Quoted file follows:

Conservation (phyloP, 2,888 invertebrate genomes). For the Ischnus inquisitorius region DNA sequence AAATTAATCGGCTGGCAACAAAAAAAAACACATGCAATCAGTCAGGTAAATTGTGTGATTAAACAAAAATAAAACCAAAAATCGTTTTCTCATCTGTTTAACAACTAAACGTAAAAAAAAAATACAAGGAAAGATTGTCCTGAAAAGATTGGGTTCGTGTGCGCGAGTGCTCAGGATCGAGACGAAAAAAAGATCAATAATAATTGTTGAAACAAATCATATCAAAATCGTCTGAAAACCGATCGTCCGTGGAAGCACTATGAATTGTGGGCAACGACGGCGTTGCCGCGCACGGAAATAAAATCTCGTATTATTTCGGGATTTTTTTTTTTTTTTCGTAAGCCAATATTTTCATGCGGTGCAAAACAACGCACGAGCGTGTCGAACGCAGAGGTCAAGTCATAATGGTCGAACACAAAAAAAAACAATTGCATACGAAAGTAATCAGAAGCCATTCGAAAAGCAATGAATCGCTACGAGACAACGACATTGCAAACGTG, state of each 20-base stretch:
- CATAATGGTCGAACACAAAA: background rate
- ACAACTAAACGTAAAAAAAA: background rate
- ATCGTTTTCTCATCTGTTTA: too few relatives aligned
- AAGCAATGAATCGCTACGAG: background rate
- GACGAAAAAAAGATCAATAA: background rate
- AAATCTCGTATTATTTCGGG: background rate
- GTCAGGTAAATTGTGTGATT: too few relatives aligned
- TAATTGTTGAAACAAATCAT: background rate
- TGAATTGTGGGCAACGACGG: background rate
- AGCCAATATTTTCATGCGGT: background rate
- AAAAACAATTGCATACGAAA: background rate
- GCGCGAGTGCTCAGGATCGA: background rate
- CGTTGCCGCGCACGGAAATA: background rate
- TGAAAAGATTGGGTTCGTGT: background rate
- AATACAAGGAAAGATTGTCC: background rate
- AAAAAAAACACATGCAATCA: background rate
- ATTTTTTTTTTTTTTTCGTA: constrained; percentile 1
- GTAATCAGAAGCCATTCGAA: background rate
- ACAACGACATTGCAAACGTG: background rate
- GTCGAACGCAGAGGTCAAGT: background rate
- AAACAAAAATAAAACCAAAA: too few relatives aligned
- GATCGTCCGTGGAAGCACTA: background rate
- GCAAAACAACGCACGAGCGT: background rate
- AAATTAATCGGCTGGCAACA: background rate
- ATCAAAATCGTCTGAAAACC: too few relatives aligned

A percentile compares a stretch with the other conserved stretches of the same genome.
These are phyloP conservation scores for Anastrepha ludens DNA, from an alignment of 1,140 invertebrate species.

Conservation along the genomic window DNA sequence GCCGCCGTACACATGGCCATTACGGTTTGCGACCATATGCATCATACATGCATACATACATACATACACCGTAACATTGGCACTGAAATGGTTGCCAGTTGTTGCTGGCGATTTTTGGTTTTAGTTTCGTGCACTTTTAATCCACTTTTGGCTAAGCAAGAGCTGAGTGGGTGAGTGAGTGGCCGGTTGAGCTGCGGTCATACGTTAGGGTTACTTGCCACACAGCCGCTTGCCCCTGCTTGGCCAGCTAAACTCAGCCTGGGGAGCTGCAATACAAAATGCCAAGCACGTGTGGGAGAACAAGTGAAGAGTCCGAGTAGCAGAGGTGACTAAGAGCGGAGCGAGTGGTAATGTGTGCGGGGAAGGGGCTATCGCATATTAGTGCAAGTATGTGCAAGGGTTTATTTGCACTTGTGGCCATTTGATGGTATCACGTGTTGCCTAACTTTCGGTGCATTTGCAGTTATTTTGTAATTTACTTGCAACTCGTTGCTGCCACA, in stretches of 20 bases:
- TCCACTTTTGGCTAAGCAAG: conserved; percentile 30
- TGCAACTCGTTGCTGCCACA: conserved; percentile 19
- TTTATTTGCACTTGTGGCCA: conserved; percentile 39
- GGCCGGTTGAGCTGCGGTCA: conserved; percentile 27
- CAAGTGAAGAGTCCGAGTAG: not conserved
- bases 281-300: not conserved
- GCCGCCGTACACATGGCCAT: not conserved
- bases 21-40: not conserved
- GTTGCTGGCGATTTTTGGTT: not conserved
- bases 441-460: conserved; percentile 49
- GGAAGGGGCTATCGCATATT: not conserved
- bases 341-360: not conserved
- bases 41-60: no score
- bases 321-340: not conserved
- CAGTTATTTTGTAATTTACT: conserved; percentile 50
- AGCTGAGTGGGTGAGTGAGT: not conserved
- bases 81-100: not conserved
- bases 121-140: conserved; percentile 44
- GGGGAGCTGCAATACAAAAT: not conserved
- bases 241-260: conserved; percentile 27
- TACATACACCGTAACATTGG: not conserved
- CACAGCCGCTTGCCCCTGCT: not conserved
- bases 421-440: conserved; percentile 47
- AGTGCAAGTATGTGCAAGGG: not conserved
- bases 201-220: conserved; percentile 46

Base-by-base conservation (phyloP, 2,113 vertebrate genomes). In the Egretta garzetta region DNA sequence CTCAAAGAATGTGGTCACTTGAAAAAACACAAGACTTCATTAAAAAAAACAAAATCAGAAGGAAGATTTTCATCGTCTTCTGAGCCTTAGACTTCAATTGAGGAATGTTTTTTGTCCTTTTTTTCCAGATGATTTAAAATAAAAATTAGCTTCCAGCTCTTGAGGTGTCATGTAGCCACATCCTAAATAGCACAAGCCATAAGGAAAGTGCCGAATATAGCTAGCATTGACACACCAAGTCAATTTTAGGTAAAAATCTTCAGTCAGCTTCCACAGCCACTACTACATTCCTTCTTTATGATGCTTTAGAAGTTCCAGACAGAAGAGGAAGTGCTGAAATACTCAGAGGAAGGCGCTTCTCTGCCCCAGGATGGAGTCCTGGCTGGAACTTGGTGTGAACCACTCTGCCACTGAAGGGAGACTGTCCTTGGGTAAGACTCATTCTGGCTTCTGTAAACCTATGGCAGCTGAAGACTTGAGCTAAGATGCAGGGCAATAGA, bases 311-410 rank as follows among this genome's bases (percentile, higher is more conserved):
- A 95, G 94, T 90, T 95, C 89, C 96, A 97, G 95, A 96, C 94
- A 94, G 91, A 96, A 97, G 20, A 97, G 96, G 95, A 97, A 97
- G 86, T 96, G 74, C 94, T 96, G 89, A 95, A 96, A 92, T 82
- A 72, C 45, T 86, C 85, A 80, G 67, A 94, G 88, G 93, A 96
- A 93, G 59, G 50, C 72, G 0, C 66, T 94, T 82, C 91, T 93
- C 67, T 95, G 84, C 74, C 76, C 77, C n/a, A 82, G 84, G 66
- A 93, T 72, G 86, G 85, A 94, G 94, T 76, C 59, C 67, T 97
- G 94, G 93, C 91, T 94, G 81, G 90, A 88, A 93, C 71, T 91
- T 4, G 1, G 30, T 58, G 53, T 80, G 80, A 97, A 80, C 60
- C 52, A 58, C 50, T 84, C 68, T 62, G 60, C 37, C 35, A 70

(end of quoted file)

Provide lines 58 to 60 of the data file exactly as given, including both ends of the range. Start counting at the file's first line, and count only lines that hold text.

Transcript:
- G 86, T 96, G 74, C 94, T 96, G 89, A 95, A 96, A 92, T 82
- A 72, C 45, T 86, C 85, A 80, G 67, A 94, G 88, G 93, A 96
- A 93, G 59, G 50, C 72, G 0, C 66, T 94, T 82, C 91, T 93